If you saw Quinn's post, you will understand that she is the most artistic child in the house, landing me at #7 on the spectrum. Honestly, I'm just happy Mom gave us some guidelines on what to write about. It helps me reign in my instinctive, uncontrollable urge to discuss things that will bore people, such as fish, or science, or whatever else I feel like talking about.
(Although to be fair, I made 100% on the paper I wrote about werewolves during college this year.)
(Doesn't mean I won't post pictures of fish.)
You guys have seen this kind of post before. In fact, that is very likely one of the reasons you read this blog. When you are starting out homeschooling your children, or are thinking about taking the plunge, little is more valuable than honest advice from somebody who has done it all before. So here I am, your golden gem of knowledge. Although I haven't yet had any of my own kids to homeschool, I can offer a slightly different perspective.
(Prepare to be enthralled.)
(Willow's rabbit, Spike.)
Homeschooling is cool. No really, it's great and that is mostly all I have to say about it. Of course it isn't always going to work for everybody, and you may not always be able to homeschool, but the best thing about homeschooling is that it allows for innovation ands flexibility. If you have a problem, you have the ability to fix it. This is wildly different from the public school system in which decisions are made by people with nothing to do with your child.
(My pet rat, Annalise. Want to hear another opinionated post from me? I could write about how rats make awesome pets. Or, literally anything else. I'm opinionated in general.)
Mark that down as pro #1: Flexibility and autonomy. You're in charge of your own child, and of your own schedule. Sick? Need a break? Take a day off, or read books for a week and don't worry about arithmetic. You can catch up later. This is especially great if you have a kid that doesn't "fit" with the system very well. Whether you have a child who is particularly restless, who needs more time to study, or one that gets way ahead of the other students and becomes bored, you can tailor your schooling to your child. We are people, not robots programmed to behave and integrate information the same way.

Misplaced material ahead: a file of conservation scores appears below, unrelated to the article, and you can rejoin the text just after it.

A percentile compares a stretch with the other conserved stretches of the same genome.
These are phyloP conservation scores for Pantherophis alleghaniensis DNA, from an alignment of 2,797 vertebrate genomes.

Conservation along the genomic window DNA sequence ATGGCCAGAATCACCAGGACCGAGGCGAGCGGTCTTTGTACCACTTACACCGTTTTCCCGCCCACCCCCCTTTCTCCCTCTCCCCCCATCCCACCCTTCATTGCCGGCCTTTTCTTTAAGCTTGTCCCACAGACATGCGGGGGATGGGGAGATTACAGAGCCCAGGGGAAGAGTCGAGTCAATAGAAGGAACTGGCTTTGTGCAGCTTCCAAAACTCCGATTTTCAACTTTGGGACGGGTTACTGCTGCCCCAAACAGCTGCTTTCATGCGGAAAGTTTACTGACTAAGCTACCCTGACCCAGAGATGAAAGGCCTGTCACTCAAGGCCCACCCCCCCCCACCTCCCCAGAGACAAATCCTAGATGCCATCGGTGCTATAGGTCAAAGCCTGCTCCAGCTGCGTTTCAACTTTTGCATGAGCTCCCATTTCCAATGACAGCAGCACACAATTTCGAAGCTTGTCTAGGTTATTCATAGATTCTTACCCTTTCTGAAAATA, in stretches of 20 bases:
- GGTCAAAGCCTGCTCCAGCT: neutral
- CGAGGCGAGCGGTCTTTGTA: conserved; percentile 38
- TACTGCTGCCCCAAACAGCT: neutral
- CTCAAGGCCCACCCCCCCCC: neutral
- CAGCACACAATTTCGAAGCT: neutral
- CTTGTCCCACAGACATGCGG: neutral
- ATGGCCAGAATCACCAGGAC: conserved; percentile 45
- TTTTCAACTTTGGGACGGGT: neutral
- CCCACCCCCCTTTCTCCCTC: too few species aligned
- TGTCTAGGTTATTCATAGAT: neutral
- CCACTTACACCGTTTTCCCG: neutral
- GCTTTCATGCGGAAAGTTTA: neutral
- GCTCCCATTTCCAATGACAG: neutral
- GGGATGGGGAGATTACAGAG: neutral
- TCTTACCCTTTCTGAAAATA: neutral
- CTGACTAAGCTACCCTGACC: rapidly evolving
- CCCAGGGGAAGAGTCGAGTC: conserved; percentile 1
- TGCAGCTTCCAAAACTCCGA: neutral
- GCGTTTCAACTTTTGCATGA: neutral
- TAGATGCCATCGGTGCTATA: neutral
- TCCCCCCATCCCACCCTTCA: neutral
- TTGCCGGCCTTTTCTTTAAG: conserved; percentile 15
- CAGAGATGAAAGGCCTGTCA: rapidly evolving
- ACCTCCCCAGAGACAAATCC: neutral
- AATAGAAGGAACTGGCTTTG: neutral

For example, I was homeschooled from when I was a little kid until I was 16 (I'm 19 now), and I get bored very easily. With homeschooling I was able to finish my homework quickly and move on to doing things that interest me more, even if it was just homework from an elective class. Had I been forced to remain at the table until all my siblings had finished their homework (or had I grown up in a public classroom with set class times) I would have been distracted and miserably bored. Even today in my college classes I generally need to be doing about three other things at once in order to keep from becoming bored. Part of this is because I'm usually ahead in my classwork. People learn at their own pace, and with homeschooling you can make adjustments so your child finds learning less arduous and more enjoyable.
(Homeschooling enabled me to get a puppy, and train her and take care of her. This is Zelda, little light of my life. She is 6 years old now, I got her when she was 6 weeks.)
Pro #2 of homeschooling: You get to spend time with your child. This is also Con #1: you HAVE to spend time with your child. No more having a school full of teachers to babysit your kid. Homeschooling is very hard because it forces you to be with your children nearly 24/7, and that is mentally, emotionally, and physically straining. But it is worth it, because children grow up. I wouldn't trade all the years I have had at home with my parents for anything. As a bonus, by spending time with adults and getting more one-on-one attention, you learn a lot of things other kids don't. You know that question that all homeschoolers (parents and kids alike) are asked?
"How does your kid learn to socialize?"
Well, by hanging out with adults. Of course we had friends growing up, and we still have friends! But who would you rather your child spend the majority time with: you (an adult), or a bunch of other kids their age who you don't even know? By spending time with their parents kids learn to say no, and to stay away from things and people that aren't good for them, whereas in school they may not just because all the other kids are doing it.
(Luna and Delcano)
There are many, many more positive things about homeschooling, but I don't want this post to be too long. All in all, I would not trade my experience as a homeschooler. Had I been in the public school system I wouldn't know 80% of the things I do now, wouldn't had been able to explore my interests to the extent that I have, and very importantly, I wouldn't have started college at 16.
(These are ranchu goldfish by the way, they are really fat and lack a dorsal fin. That one is named Leeloo.)
So there you have it. I know it's not the most original post. If you want to hear me talk about something my Mom has definitely not covered before on this blog, leave a comment along the lines of "omg, talk about those cute fish" or find some other obscure topic. Because, while I may not be the most artistic in the house, I can sure talk.
(Is that a good thing?)
Have a good Tuesday everyone.